New Year, Intentionally Late New Start

So, I have been reading wave after wave of similar posts. I guess it is finally time to do mine..

Looking Back

Last year was a great year for me, I learned a lot about myself, GTD, sleep and TONS of stuff to help me continue improving my craft.

That said, all is not rosy. I can’t help but feel I did loads but got nothing done. Towards the end of the year, I really started “getting” my GTD process (mainly the addition of Personal Kanban). I crashed out with burnout, and then spent the holiday season thinking and reflecting on where the hell I went wrong.

Looking Forward

Personal Kanban (with “Lean” in the mix) introduced reinforced the concept of “only adding value”. I say reinforced, because us geeks should already be familiar with the concept. “Why is that?” you ask? – Well most of us geeks have heard the term YAGNI right? Agile peeps use it all the time. Put simply, “it it ain’t worth it – don’t do it”.

I need more YAGNI in my personal life. Writing badass code means shit all when you are either unhappy or running around in circles – or worse, both.

Timely Advice from Entrepreneurs

I have recently been reading some books that have been collecting dust on my “To Read” shelf. One of these is Sir Richard Bransons “Screw It! Let’s Do It”. Coupled with that, I also listened to a podcast (2 parts) on Freelance Advisor with Barbara Winter (author of “Making a Living Without a Job”). Both had a message that really struck a chord with me (obviously this is not their only message!).

In essence, what they said came down to this:

  • Corporate drones check their bank balance before doing something. If balance < required budget. It doesn’t happen.
  • Entrepreneurs think “that sounds like a great idea – how do I make it happen?

I think this is a really powerful message. Are you a drone or a driver? To be quite blunt, I don’t want my life to be dictated to me by a bank balance.

KISS – My 2010 Mantra

So, following the KISS principle - this year, my mantra is simply:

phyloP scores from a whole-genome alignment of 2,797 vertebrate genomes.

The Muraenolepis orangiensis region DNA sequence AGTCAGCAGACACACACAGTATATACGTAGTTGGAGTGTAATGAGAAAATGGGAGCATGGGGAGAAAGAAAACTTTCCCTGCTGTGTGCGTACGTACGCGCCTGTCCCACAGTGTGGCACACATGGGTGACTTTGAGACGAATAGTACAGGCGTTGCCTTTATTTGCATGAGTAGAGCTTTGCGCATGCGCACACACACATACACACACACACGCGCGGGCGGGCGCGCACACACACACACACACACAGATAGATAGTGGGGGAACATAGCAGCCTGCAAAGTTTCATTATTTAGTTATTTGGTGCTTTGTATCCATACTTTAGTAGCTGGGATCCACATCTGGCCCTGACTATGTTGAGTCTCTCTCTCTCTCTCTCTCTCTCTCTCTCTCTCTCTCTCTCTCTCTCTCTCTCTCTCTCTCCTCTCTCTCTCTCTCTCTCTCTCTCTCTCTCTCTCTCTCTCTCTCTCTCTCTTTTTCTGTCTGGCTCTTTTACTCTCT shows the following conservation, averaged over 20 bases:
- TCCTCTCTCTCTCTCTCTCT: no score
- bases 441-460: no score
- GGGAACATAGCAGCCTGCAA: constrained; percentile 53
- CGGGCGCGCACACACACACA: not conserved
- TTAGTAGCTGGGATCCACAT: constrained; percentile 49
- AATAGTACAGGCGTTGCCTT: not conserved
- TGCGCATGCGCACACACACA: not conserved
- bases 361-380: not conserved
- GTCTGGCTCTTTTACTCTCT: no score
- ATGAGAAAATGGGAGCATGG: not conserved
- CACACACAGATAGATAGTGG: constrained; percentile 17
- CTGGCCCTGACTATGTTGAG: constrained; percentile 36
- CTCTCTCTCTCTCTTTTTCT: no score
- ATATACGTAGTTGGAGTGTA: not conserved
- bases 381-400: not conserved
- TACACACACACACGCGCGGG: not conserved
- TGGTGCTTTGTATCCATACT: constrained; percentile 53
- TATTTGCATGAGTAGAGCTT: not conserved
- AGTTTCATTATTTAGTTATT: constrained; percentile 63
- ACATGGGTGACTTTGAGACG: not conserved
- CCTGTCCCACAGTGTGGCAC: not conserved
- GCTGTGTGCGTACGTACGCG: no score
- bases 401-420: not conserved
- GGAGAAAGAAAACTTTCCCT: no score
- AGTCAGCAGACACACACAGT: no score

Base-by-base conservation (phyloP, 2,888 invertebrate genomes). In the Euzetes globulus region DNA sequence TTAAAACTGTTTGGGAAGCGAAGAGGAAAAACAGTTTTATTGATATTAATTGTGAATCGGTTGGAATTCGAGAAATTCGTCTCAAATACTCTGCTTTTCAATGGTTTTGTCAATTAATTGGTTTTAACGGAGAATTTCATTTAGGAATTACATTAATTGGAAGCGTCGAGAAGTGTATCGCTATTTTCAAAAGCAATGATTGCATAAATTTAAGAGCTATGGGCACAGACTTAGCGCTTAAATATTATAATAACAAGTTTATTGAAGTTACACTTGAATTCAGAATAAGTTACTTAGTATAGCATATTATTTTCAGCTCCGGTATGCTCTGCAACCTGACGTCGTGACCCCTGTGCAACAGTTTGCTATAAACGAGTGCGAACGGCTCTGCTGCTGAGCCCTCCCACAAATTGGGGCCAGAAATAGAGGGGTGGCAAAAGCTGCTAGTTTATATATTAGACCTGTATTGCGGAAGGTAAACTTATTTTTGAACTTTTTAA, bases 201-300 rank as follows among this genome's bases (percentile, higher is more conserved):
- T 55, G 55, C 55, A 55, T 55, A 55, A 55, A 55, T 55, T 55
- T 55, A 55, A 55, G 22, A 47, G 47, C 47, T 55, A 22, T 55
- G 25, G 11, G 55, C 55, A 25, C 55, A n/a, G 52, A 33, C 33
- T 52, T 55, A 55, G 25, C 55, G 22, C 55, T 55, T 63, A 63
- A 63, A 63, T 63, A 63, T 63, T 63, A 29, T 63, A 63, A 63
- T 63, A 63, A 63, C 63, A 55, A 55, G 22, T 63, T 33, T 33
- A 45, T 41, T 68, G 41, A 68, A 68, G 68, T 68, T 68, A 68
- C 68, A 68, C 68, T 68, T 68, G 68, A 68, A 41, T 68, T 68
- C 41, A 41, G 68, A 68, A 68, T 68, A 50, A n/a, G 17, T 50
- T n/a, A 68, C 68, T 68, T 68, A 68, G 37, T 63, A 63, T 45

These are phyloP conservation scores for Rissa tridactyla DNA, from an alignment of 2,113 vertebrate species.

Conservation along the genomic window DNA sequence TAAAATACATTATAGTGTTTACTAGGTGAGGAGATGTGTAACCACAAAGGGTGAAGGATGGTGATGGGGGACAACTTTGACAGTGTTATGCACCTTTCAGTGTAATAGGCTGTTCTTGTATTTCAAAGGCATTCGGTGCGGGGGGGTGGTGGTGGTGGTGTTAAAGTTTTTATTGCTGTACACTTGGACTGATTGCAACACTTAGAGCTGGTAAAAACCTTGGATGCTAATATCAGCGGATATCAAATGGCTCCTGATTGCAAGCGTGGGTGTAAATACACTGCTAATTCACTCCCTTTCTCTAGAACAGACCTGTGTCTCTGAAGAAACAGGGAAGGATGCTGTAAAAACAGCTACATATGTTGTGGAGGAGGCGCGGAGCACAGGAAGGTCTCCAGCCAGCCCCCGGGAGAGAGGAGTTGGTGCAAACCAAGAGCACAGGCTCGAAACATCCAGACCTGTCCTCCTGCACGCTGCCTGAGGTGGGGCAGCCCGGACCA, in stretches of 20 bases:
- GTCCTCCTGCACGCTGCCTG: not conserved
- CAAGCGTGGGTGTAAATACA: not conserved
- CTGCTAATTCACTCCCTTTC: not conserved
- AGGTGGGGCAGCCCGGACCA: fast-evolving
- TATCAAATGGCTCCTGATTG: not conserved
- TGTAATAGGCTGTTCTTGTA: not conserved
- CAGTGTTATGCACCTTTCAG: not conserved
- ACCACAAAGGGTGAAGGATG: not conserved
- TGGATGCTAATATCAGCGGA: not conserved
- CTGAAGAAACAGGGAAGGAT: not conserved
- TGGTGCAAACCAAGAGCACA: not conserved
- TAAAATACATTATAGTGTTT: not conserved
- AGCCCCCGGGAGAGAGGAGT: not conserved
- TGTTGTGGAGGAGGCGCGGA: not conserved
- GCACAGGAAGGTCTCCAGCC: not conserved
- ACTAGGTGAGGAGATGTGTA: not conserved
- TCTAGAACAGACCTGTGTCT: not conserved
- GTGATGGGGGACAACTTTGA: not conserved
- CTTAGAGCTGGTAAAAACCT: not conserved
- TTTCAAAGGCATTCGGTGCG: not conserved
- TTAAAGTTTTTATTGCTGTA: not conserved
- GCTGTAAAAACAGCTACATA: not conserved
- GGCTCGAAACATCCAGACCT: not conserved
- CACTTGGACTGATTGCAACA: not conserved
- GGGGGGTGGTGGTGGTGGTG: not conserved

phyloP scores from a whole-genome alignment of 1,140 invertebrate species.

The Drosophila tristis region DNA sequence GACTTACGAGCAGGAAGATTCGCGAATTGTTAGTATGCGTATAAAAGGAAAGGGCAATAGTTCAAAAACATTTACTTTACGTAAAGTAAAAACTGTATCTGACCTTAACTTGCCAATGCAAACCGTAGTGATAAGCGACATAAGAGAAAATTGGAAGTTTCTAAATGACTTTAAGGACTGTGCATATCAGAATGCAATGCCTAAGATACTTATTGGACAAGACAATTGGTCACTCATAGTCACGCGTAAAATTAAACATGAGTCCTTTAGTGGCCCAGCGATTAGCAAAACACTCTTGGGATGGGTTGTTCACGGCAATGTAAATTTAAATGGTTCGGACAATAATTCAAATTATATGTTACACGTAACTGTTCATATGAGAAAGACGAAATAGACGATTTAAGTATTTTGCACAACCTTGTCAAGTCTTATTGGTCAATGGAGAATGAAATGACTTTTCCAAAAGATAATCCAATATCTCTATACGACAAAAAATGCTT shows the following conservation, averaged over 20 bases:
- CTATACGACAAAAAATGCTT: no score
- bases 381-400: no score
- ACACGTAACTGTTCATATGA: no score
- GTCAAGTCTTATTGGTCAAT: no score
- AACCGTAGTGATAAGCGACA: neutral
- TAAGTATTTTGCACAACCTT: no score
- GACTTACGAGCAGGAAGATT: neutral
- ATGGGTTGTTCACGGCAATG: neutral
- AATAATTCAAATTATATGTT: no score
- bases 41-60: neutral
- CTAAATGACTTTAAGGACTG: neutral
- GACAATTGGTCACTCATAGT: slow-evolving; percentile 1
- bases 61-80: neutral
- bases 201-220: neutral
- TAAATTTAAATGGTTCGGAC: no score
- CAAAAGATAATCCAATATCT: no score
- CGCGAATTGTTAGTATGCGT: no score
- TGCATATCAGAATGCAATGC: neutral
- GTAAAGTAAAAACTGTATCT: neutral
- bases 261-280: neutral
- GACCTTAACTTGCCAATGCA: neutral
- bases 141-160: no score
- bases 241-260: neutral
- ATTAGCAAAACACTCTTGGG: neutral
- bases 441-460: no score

That’s it. I have it written in big letters on my desktop so I see it every day.

I want to look at something, if I think it is a good idea, then I want to make it happen. I want to survey the options before me, pick what will be best for me and then nail it.

Sample of Things Currently on My RADAR

  • Get an Open Source project up and running.
  • Add the features on the backlog for my website, and then get a designer in to make it look pretty (finally admitted design is not my core competency and would be best left to the pros).
  • Get more blog content up, especially technical bits (I know I have been heavily GTD-focused).
  • Review my current employment position.
  • Get more involved with the (geek) community.
  • Have an awesome trip to Vegas.
  • Have an awesome trip somewhere with snow and learn how to (snow) board.

So, are you a drone or a driver? Are you picking your shots or “spraying and praying”?


  1. Hey Rob,

    This is a fantastic post, well stated, funny and poignant. I especially like the part where you made a visual control of your primary goal.

    Having "Pick Your Shots" confronting you makes it needle you until you do it.

    I just wrote a post on the Personal Kanban site about being too productive and burning out - and here you've gone and done it. I wonder how many people will do the same thing - because work gets easier and we're excited to do we burst into it and don't pick our shots.

    We don't look for what will make us productive, efficient and effective. "Pick Your Shots" says to me "Prioritize, Dammit!"

    Fantastic, thanks for letting me wake up to this.

    Jim Benson


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